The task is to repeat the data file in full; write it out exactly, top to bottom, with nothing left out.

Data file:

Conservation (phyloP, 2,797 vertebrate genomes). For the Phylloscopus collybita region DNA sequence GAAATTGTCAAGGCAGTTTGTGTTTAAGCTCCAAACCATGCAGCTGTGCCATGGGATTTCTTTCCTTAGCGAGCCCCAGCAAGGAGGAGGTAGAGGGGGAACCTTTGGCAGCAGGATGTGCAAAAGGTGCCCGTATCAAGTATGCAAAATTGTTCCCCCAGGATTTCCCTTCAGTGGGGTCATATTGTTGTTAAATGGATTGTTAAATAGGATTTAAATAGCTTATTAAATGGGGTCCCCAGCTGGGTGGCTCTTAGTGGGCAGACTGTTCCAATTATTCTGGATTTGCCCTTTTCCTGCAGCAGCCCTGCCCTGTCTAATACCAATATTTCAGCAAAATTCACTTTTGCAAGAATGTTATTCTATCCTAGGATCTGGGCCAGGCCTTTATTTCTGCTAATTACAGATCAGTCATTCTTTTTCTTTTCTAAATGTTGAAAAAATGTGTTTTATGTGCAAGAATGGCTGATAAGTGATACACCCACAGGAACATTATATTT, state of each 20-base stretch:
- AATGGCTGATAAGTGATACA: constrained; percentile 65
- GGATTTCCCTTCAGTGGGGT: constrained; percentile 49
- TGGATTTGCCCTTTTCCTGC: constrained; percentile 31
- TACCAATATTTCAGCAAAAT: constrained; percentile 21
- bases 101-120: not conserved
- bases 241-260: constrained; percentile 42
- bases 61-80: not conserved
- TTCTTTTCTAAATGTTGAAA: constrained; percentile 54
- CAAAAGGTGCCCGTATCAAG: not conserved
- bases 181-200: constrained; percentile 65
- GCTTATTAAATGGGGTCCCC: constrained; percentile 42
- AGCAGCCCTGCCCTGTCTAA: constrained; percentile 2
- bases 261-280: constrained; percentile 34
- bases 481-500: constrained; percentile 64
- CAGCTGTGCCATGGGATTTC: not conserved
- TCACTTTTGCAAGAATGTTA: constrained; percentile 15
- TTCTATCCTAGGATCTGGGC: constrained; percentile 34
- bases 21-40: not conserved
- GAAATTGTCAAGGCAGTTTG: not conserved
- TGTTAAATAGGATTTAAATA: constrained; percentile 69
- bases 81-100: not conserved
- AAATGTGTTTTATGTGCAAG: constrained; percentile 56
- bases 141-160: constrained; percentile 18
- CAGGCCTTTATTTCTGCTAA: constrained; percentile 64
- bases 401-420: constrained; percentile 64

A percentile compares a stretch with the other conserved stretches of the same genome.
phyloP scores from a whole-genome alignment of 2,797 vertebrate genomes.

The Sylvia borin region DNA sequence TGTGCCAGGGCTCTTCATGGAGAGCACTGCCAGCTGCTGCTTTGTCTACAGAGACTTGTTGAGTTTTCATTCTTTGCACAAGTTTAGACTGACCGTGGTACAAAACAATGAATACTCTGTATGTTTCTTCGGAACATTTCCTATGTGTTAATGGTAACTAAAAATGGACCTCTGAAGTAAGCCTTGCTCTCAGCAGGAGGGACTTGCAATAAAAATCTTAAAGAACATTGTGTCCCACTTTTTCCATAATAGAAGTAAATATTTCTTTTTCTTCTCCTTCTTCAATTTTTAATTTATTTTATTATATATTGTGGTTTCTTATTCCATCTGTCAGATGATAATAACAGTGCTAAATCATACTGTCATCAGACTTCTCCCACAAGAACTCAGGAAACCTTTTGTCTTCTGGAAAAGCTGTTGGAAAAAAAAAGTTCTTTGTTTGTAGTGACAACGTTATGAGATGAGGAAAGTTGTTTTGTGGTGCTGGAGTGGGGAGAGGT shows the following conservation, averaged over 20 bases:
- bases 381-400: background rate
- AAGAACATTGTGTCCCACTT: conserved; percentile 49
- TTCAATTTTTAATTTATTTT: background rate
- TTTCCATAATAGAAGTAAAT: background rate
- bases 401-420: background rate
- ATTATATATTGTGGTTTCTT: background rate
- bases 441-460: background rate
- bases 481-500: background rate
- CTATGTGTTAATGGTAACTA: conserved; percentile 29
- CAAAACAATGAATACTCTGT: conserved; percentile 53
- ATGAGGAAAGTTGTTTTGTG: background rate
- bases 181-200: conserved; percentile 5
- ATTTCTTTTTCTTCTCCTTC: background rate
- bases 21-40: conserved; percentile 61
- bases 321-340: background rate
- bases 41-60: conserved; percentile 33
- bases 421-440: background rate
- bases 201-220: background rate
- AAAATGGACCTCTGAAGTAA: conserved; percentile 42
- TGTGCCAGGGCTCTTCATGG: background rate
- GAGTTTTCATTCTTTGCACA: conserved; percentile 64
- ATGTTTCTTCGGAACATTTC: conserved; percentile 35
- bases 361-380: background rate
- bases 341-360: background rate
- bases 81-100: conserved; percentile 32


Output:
Conservation (phyloP, 2,797 vertebrate genomes). For the Phylloscopus collybita region DNA sequence GAAATTGTCAAGGCAGTTTGTGTTTAAGCTCCAAACCATGCAGCTGTGCCATGGGATTTCTTTCCTTAGCGAGCCCCAGCAAGGAGGAGGTAGAGGGGGAACCTTTGGCAGCAGGATGTGCAAAAGGTGCCCGTATCAAGTATGCAAAATTGTTCCCCCAGGATTTCCCTTCAGTGGGGTCATATTGTTGTTAAATGGATTGTTAAATAGGATTTAAATAGCTTATTAAATGGGGTCCCCAGCTGGGTGGCTCTTAGTGGGCAGACTGTTCCAATTATTCTGGATTTGCCCTTTTCCTGCAGCAGCCCTGCCCTGTCTAATACCAATATTTCAGCAAAATTCACTTTTGCAAGAATGTTATTCTATCCTAGGATCTGGGCCAGGCCTTTATTTCTGCTAATTACAGATCAGTCATTCTTTTTCTTTTCTAAATGTTGAAAAAATGTGTTTTATGTGCAAGAATGGCTGATAAGTGATACACCCACAGGAACATTATATTT, state of each 20-base stretch:
- AATGGCTGATAAGTGATACA: constrained; percentile 65
- GGATTTCCCTTCAGTGGGGT: constrained; percentile 49
- TGGATTTGCCCTTTTCCTGC: constrained; percentile 31
- TACCAATATTTCAGCAAAAT: constrained; percentile 21
- bases 101-120: not conserved
- bases 241-260: constrained; percentile 42
- bases 61-80: not conserved
- TTCTTTTCTAAATGTTGAAA: constrained; percentile 54
- CAAAAGGTGCCCGTATCAAG: not conserved
- bases 181-200: constrained; percentile 65
- GCTTATTAAATGGGGTCCCC: constrained; percentile 42
- AGCAGCCCTGCCCTGTCTAA: constrained; percentile 2
- bases 261-280: constrained; percentile 34
- bases 481-500: constrained; percentile 64
- CAGCTGTGCCATGGGATTTC: not conserved
- TCACTTTTGCAAGAATGTTA: constrained; percentile 15
- TTCTATCCTAGGATCTGGGC: constrained; percentile 34
- bases 21-40: not conserved
- GAAATTGTCAAGGCAGTTTG: not conserved
- TGTTAAATAGGATTTAAATA: constrained; percentile 69
- bases 81-100: not conserved
- AAATGTGTTTTATGTGCAAG: constrained; percentile 56
- bases 141-160: constrained; percentile 18
- CAGGCCTTTATTTCTGCTAA: constrained; percentile 64
- bases 401-420: constrained; percentile 64

A percentile compares a stretch with the other conserved stretches of the same genome.
phyloP scores from a whole-genome alignment of 2,797 vertebrate genomes.

The Sylvia borin region DNA sequence TGTGCCAGGGCTCTTCATGGAGAGCACTGCCAGCTGCTGCTTTGTCTACAGAGACTTGTTGAGTTTTCATTCTTTGCACAAGTTTAGACTGACCGTGGTACAAAACAATGAATACTCTGTATGTTTCTTCGGAACATTTCCTATGTGTTAATGGTAACTAAAAATGGACCTCTGAAGTAAGCCTTGCTCTCAGCAGGAGGGACTTGCAATAAAAATCTTAAAGAACATTGTGTCCCACTTTTTCCATAATAGAAGTAAATATTTCTTTTTCTTCTCCTTCTTCAATTTTTAATTTATTTTATTATATATTGTGGTTTCTTATTCCATCTGTCAGATGATAATAACAGTGCTAAATCATACTGTCATCAGACTTCTCCCACAAGAACTCAGGAAACCTTTTGTCTTCTGGAAAAGCTGTTGGAAAAAAAAAGTTCTTTGTTTGTAGTGACAACGTTATGAGATGAGGAAAGTTGTTTTGTGGTGCTGGAGTGGGGAGAGGT shows the following conservation, averaged over 20 bases:
- bases 381-400: background rate
- AAGAACATTGTGTCCCACTT: conserved; percentile 49
- TTCAATTTTTAATTTATTTT: background rate
- TTTCCATAATAGAAGTAAAT: background rate
- bases 401-420: background rate
- ATTATATATTGTGGTTTCTT: background rate
- bases 441-460: background rate
- bases 481-500: background rate
- CTATGTGTTAATGGTAACTA: conserved; percentile 29
- CAAAACAATGAATACTCTGT: conserved; percentile 53
- ATGAGGAAAGTTGTTTTGTG: background rate
- bases 181-200: conserved; percentile 5
- ATTTCTTTTTCTTCTCCTTC: background rate
- bases 21-40: conserved; percentile 61
- bases 321-340: background rate
- bases 41-60: conserved; percentile 33
- bases 421-440: background rate
- bases 201-220: background rate
- AAAATGGACCTCTGAAGTAA: conserved; percentile 42
- TGTGCCAGGGCTCTTCATGG: background rate
- GAGTTTTCATTCTTTGCACA: conserved; percentile 64
- ATGTTTCTTCGGAACATTTC: conserved; percentile 35
- bases 361-380: background rate
- bases 341-360: background rate
- bases 81-100: conserved; percentile 32